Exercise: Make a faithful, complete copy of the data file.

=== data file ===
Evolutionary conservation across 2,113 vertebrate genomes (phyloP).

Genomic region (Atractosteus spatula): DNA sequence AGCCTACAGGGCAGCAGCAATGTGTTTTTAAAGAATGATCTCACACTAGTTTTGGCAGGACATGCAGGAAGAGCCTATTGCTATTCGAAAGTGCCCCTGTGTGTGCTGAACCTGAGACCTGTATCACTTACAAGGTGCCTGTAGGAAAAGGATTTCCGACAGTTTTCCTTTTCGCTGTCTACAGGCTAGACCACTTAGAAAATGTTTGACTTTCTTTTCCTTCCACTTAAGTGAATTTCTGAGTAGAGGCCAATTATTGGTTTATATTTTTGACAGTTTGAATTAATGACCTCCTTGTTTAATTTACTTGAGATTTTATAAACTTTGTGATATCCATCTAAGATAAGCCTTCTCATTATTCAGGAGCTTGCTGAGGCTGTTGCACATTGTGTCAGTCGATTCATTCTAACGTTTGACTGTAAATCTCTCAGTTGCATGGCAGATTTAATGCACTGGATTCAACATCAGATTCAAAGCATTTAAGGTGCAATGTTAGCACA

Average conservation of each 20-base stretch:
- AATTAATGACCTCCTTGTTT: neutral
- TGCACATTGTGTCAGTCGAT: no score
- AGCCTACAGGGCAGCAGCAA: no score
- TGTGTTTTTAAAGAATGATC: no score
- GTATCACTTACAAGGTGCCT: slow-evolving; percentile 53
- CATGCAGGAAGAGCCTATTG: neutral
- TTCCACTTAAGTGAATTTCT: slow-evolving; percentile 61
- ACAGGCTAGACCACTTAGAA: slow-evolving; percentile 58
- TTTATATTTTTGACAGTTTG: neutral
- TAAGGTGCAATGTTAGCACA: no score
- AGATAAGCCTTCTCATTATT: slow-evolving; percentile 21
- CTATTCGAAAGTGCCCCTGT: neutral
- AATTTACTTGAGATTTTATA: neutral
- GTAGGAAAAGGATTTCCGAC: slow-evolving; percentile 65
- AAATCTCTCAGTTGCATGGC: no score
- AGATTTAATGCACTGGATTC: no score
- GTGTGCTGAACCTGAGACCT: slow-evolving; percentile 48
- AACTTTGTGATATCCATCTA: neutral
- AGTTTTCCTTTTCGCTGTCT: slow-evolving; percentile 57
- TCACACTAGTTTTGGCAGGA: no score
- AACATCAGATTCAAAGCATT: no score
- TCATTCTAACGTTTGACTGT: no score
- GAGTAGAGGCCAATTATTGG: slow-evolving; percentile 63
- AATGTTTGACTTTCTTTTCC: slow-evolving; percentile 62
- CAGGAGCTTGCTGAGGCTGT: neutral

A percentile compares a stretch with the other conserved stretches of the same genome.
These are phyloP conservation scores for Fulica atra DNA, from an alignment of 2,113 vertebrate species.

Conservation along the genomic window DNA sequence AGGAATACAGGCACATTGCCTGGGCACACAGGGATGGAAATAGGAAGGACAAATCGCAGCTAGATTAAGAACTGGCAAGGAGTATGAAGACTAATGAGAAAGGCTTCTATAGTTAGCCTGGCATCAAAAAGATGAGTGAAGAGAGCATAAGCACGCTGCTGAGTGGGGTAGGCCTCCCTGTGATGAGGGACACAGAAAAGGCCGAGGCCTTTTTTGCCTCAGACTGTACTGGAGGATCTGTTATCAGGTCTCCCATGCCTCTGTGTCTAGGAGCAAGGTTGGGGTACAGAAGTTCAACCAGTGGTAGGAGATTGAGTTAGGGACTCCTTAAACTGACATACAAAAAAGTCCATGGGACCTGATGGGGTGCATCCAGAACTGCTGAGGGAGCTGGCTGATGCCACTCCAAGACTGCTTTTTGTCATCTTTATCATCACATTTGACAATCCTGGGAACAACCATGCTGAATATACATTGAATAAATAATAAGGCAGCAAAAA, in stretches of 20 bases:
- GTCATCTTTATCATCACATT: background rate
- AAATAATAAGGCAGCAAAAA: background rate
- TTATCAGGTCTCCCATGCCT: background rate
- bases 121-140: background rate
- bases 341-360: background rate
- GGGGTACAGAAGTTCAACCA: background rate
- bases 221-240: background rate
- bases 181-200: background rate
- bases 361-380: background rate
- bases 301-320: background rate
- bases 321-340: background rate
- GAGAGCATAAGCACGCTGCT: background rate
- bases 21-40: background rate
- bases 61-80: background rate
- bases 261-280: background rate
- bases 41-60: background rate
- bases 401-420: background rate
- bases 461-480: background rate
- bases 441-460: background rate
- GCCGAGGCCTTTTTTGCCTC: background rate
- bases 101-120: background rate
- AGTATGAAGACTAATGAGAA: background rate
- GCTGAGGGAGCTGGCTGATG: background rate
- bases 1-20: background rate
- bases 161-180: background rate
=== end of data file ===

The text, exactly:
Evolutionary conservation across 2,113 vertebrate genomes (phyloP).

Genomic region (Atractosteus spatula): DNA sequence AGCCTACAGGGCAGCAGCAATGTGTTTTTAAAGAATGATCTCACACTAGTTTTGGCAGGACATGCAGGAAGAGCCTATTGCTATTCGAAAGTGCCCCTGTGTGTGCTGAACCTGAGACCTGTATCACTTACAAGGTGCCTGTAGGAAAAGGATTTCCGACAGTTTTCCTTTTCGCTGTCTACAGGCTAGACCACTTAGAAAATGTTTGACTTTCTTTTCCTTCCACTTAAGTGAATTTCTGAGTAGAGGCCAATTATTGGTTTATATTTTTGACAGTTTGAATTAATGACCTCCTTGTTTAATTTACTTGAGATTTTATAAACTTTGTGATATCCATCTAAGATAAGCCTTCTCATTATTCAGGAGCTTGCTGAGGCTGTTGCACATTGTGTCAGTCGATTCATTCTAACGTTTGACTGTAAATCTCTCAGTTGCATGGCAGATTTAATGCACTGGATTCAACATCAGATTCAAAGCATTTAAGGTGCAATGTTAGCACA

Average conservation of each 20-base stretch:
- AATTAATGACCTCCTTGTTT: neutral
- TGCACATTGTGTCAGTCGAT: no score
- AGCCTACAGGGCAGCAGCAA: no score
- TGTGTTTTTAAAGAATGATC: no score
- GTATCACTTACAAGGTGCCT: slow-evolving; percentile 53
- CATGCAGGAAGAGCCTATTG: neutral
- TTCCACTTAAGTGAATTTCT: slow-evolving; percentile 61
- ACAGGCTAGACCACTTAGAA: slow-evolving; percentile 58
- TTTATATTTTTGACAGTTTG: neutral
- TAAGGTGCAATGTTAGCACA: no score
- AGATAAGCCTTCTCATTATT: slow-evolving; percentile 21
- CTATTCGAAAGTGCCCCTGT: neutral
- AATTTACTTGAGATTTTATA: neutral
- GTAGGAAAAGGATTTCCGAC: slow-evolving; percentile 65
- AAATCTCTCAGTTGCATGGC: no score
- AGATTTAATGCACTGGATTC: no score
- GTGTGCTGAACCTGAGACCT: slow-evolving; percentile 48
- AACTTTGTGATATCCATCTA: neutral
- AGTTTTCCTTTTCGCTGTCT: slow-evolving; percentile 57
- TCACACTAGTTTTGGCAGGA: no score
- AACATCAGATTCAAAGCATT: no score
- TCATTCTAACGTTTGACTGT: no score
- GAGTAGAGGCCAATTATTGG: slow-evolving; percentile 63
- AATGTTTGACTTTCTTTTCC: slow-evolving; percentile 62
- CAGGAGCTTGCTGAGGCTGT: neutral

A percentile compares a stretch with the other conserved stretches of the same genome.
These are phyloP conservation scores for Fulica atra DNA, from an alignment of 2,113 vertebrate species.

Conservation along the genomic window DNA sequence AGGAATACAGGCACATTGCCTGGGCACACAGGGATGGAAATAGGAAGGACAAATCGCAGCTAGATTAAGAACTGGCAAGGAGTATGAAGACTAATGAGAAAGGCTTCTATAGTTAGCCTGGCATCAAAAAGATGAGTGAAGAGAGCATAAGCACGCTGCTGAGTGGGGTAGGCCTCCCTGTGATGAGGGACACAGAAAAGGCCGAGGCCTTTTTTGCCTCAGACTGTACTGGAGGATCTGTTATCAGGTCTCCCATGCCTCTGTGTCTAGGAGCAAGGTTGGGGTACAGAAGTTCAACCAGTGGTAGGAGATTGAGTTAGGGACTCCTTAAACTGACATACAAAAAAGTCCATGGGACCTGATGGGGTGCATCCAGAACTGCTGAGGGAGCTGGCTGATGCCACTCCAAGACTGCTTTTTGTCATCTTTATCATCACATTTGACAATCCTGGGAACAACCATGCTGAATATACATTGAATAAATAATAAGGCAGCAAAAA, in stretches of 20 bases:
- GTCATCTTTATCATCACATT: background rate
- AAATAATAAGGCAGCAAAAA: background rate
- TTATCAGGTCTCCCATGCCT: background rate
- bases 121-140: background rate
- bases 341-360: background rate
- GGGGTACAGAAGTTCAACCA: background rate
- bases 221-240: background rate
- bases 181-200: background rate
- bases 361-380: background rate
- bases 301-320: background rate
- bases 321-340: background rate
- GAGAGCATAAGCACGCTGCT: background rate
- bases 21-40: background rate
- bases 61-80: background rate
- bases 261-280: background rate
- bases 41-60: background rate
- bases 401-420: background rate
- bases 461-480: background rate
- bases 441-460: background rate
- GCCGAGGCCTTTTTTGCCTC: background rate
- bases 101-120: background rate
- AGTATGAAGACTAATGAGAA: background rate
- GCTGAGGGAGCTGGCTGATG: background rate
- bases 1-20: background rate
- bases 161-180: background rate